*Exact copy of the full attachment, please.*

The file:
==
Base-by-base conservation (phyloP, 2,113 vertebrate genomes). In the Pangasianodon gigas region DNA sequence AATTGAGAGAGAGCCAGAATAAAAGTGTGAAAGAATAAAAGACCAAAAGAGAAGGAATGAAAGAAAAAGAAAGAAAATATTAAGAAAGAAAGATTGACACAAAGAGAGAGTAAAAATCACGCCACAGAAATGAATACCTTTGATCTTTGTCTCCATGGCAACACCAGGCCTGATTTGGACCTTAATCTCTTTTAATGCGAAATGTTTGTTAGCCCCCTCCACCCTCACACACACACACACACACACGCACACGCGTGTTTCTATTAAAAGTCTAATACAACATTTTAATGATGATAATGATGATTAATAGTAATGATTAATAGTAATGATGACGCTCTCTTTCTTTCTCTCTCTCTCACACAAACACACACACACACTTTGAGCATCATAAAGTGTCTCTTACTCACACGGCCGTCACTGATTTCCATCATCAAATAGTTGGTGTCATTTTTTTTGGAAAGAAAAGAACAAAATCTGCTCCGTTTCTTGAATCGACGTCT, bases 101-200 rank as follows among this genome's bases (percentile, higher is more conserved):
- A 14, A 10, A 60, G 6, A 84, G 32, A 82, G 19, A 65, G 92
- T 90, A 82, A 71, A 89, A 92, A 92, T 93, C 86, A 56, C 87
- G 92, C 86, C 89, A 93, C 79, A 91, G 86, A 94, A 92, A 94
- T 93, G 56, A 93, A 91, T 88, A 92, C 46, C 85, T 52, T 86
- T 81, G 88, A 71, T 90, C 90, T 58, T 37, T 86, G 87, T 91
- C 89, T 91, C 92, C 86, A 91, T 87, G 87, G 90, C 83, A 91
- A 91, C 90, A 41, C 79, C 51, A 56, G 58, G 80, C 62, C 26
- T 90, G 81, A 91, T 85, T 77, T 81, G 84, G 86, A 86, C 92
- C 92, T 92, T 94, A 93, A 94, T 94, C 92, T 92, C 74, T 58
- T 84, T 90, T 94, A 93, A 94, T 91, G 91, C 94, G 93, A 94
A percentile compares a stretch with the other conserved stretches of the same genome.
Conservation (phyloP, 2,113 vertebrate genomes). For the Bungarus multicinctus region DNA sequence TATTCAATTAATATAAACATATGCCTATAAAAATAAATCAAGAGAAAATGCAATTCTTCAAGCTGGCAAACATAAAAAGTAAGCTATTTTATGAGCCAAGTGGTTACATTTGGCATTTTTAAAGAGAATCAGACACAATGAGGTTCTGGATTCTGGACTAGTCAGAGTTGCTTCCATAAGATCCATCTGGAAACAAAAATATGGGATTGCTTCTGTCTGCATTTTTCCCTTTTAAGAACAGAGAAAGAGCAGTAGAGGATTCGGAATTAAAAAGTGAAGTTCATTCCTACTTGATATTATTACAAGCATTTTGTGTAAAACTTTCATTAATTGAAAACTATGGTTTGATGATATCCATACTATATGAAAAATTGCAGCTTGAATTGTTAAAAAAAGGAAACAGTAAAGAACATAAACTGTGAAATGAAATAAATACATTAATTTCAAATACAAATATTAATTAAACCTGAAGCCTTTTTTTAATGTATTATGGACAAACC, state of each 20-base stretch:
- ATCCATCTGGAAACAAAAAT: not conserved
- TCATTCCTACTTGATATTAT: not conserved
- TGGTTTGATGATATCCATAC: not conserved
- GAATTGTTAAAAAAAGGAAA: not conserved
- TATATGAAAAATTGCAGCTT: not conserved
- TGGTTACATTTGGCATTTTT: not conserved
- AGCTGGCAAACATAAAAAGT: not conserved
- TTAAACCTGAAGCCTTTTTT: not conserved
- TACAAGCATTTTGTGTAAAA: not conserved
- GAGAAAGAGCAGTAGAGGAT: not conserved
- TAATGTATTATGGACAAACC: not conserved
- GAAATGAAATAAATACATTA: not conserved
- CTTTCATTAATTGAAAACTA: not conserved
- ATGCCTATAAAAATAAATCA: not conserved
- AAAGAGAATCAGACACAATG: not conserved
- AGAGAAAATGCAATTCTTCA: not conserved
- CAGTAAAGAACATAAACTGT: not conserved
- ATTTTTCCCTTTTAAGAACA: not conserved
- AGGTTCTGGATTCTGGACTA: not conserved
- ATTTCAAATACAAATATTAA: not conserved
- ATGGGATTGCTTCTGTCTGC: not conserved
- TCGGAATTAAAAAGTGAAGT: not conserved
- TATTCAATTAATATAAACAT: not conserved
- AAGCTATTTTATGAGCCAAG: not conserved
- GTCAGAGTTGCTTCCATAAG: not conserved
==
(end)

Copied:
Base-by-base conservation (phyloP, 2,113 vertebrate genomes). In the Pangasianodon gigas region DNA sequence AATTGAGAGAGAGCCAGAATAAAAGTGTGAAAGAATAAAAGACCAAAAGAGAAGGAATGAAAGAAAAAGAAAGAAAATATTAAGAAAGAAAGATTGACACAAAGAGAGAGTAAAAATCACGCCACAGAAATGAATACCTTTGATCTTTGTCTCCATGGCAACACCAGGCCTGATTTGGACCTTAATCTCTTTTAATGCGAAATGTTTGTTAGCCCCCTCCACCCTCACACACACACACACACACACGCACACGCGTGTTTCTATTAAAAGTCTAATACAACATTTTAATGATGATAATGATGATTAATAGTAATGATTAATAGTAATGATGACGCTCTCTTTCTTTCTCTCTCTCTCACACAAACACACACACACACTTTGAGCATCATAAAGTGTCTCTTACTCACACGGCCGTCACTGATTTCCATCATCAAATAGTTGGTGTCATTTTTTTTGGAAAGAAAAGAACAAAATCTGCTCCGTTTCTTGAATCGACGTCT, bases 101-200 rank as follows among this genome's bases (percentile, higher is more conserved):
- A 14, A 10, A 60, G 6, A 84, G 32, A 82, G 19, A 65, G 92
- T 90, A 82, A 71, A 89, A 92, A 92, T 93, C 86, A 56, C 87
- G 92, C 86, C 89, A 93, C 79, A 91, G 86, A 94, A 92, A 94
- T 93, G 56, A 93, A 91, T 88, A 92, C 46, C 85, T 52, T 86
- T 81, G 88, A 71, T 90, C 90, T 58, T 37, T 86, G 87, T 91
- C 89, T 91, C 92, C 86, A 91, T 87, G 87, G 90, C 83, A 91
- A 91, C 90, A 41, C 79, C 51, A 56, G 58, G 80, C 62, C 26
- T 90, G 81, A 91, T 85, T 77, T 81, G 84, G 86, A 86, C 92
- C 92, T 92, T 94, A 93, A 94, T 94, C 92, T 92, C 74, T 58
- T 84, T 90, T 94, A 93, A 94, T 91, G 91, C 94, G 93, A 94
A percentile compares a stretch with the other conserved stretches of the same genome.
Conservation (phyloP, 2,113 vertebrate genomes). For the Bungarus multicinctus region DNA sequence TATTCAATTAATATAAACATATGCCTATAAAAATAAATCAAGAGAAAATGCAATTCTTCAAGCTGGCAAACATAAAAAGTAAGCTATTTTATGAGCCAAGTGGTTACATTTGGCATTTTTAAAGAGAATCAGACACAATGAGGTTCTGGATTCTGGACTAGTCAGAGTTGCTTCCATAAGATCCATCTGGAAACAAAAATATGGGATTGCTTCTGTCTGCATTTTTCCCTTTTAAGAACAGAGAAAGAGCAGTAGAGGATTCGGAATTAAAAAGTGAAGTTCATTCCTACTTGATATTATTACAAGCATTTTGTGTAAAACTTTCATTAATTGAAAACTATGGTTTGATGATATCCATACTATATGAAAAATTGCAGCTTGAATTGTTAAAAAAAGGAAACAGTAAAGAACATAAACTGTGAAATGAAATAAATACATTAATTTCAAATACAAATATTAATTAAACCTGAAGCCTTTTTTTAATGTATTATGGACAAACC, state of each 20-base stretch:
- ATCCATCTGGAAACAAAAAT: not conserved
- TCATTCCTACTTGATATTAT: not conserved
- TGGTTTGATGATATCCATAC: not conserved
- GAATTGTTAAAAAAAGGAAA: not conserved
- TATATGAAAAATTGCAGCTT: not conserved
- TGGTTACATTTGGCATTTTT: not conserved
- AGCTGGCAAACATAAAAAGT: not conserved
- TTAAACCTGAAGCCTTTTTT: not conserved
- TACAAGCATTTTGTGTAAAA: not conserved
- GAGAAAGAGCAGTAGAGGAT: not conserved
- TAATGTATTATGGACAAACC: not conserved
- GAAATGAAATAAATACATTA: not conserved
- CTTTCATTAATTGAAAACTA: not conserved
- ATGCCTATAAAAATAAATCA: not conserved
- AAAGAGAATCAGACACAATG: not conserved
- AGAGAAAATGCAATTCTTCA: not conserved
- CAGTAAAGAACATAAACTGT: not conserved
- ATTTTTCCCTTTTAAGAACA: not conserved
- AGGTTCTGGATTCTGGACTA: not conserved
- ATTTCAAATACAAATATTAA: not conserved
- ATGGGATTGCTTCTGTCTGC: not conserved
- TCGGAATTAAAAAGTGAAGT: not conserved
- TATTCAATTAATATAAACAT: not conserved
- AAGCTATTTTATGAGCCAAG: not conserved
- GTCAGAGTTGCTTCCATAAG: not conserved